If you can get a reader like me (with a bias toward nonfiction, and toward fantasy if I’m going to jump over that fence) to sit up and pay attention to the “sports stuff” in a plot, you’re doing something very right.
Narration & Writing – (4/5)
Julia Whelan won the 2019 Audie Award for Best Female Narrator (for her performance of Educated by Tara Westover, which also won in the Autobiography / Memoir category) and honestly, it’s not hard to see why. She lends her voice to Evvie Drake starts over in a way that brings not just Evvie but all the characters to life.
First, there’s Whelan’s silky narrator voice, in that when she’s speaking the non-dialogue passages in the text, her voice is smooth and a little deep and confident. It tells you the story with authority, and humor, and just the right amount of heart.
Then, she gets you with her impeccable Maine accent. I almost died the first time Evvie’s father had dialogue lines because Whelan flipped from her silky narrator tones to a Maine lobster-man accent like it was nothing, like it was the most natural thing in the world for her to speak in such a heavy dialect. And then back again, like it was the most natural transition in the world. And perhaps that’s a nod to the post-production team’s talents, but I don’t think you can end up with something that reads so seamlessly without an exceptionally talented narrator who handles the dialogue with confidence to start.
And finally, she distinguishes her female characters and male characters in a way that reads as natural, and distinct for each. I knew who was speaking even through the group conversation dynamics based solely on her intonation.
And the differences were not caricatures of voices, but rather felt distinct and natural for the characters themselves. Each sounded like I expected him or her to sound, which really speaks to reinforce Whelan’s awesome talent.
Overall – (4.5/5)
This was a sweet and fun and grounding read. I loved the imperfections of the cast, and I will forever be smitten by Julia Whelan’s talent as a narrator. I’m already eager for Linda Holmes’s next novel. In the meantime, I will gladly re-read Evvie Drake Starts Over, while recommending it to all my girlfriends who like Chick Lit, need something fun for their Book Clubs, or enjoy an endearing story with a sporty twist.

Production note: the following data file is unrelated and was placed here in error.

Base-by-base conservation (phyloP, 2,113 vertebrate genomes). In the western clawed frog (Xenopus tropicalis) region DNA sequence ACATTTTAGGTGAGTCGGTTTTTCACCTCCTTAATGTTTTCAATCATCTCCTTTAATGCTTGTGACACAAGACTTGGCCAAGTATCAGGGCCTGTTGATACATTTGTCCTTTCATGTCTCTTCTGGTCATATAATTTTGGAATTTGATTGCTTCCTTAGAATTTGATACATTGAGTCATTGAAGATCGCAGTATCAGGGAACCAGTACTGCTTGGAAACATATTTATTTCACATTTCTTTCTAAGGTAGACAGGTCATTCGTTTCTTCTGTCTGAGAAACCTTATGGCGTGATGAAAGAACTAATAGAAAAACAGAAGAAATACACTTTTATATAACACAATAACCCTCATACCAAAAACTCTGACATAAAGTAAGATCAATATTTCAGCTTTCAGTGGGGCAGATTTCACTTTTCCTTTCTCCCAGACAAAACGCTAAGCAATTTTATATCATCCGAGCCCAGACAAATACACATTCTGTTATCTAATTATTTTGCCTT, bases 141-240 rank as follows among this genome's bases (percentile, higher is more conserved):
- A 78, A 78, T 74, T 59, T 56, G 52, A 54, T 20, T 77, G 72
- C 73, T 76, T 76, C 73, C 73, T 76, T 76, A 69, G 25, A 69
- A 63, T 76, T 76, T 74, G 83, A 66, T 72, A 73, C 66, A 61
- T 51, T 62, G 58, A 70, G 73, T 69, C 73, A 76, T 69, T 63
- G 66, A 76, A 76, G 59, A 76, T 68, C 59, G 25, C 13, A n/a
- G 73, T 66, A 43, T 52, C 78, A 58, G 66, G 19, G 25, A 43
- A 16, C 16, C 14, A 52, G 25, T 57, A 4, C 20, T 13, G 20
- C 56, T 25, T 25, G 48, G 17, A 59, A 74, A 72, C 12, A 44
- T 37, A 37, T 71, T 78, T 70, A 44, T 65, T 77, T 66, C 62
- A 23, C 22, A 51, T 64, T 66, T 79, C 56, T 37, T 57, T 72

Official Description: In a sleepy seaside town in Maine, recently widowed Eveleth “Evvie” Drake rarely leaves her large, painfully empty house nearly a year after her husband’s death in a car crash. Everyone in town, even her best friend, Andy, thinks grief keeps her locked inside, and Evvie doesn’t correct them.
Meanwhile, in New York City, Dean Tenney, former Major League pitcher and Andy’s childhood best friend, is wrestling with what miserable athletes living out their worst nightmares call the “yips”: he can’t throw straight anymore, and, even worse, he can’t figure out why. As the media storm heats up, an invitation from Andy to stay in Maine seems like the perfect chance to hit the reset button on Dean’s future.
When he moves into an apartment at the back of Evvie’s house, the two make a deal: Dean won’t ask about Evvie’s late husband, and Evvie won’t ask about Dean’s baseball career. Rules, though, have a funny way of being broken—and what starts as an unexpected friendship soon turns into something more. To move forward, Evvie and Dean will have to reckon with their pasts—the friendships they’ve damaged, the secrets they’ve kept—but in life, as in baseball, there’s always a chance—up until the last out.
A joyful, hilarious, and hope-filled debut, Evvie Drake Starts Over will have you cheering for the two most unlikely comebacks of the year—and will leave you wanting more from Linda Holmes.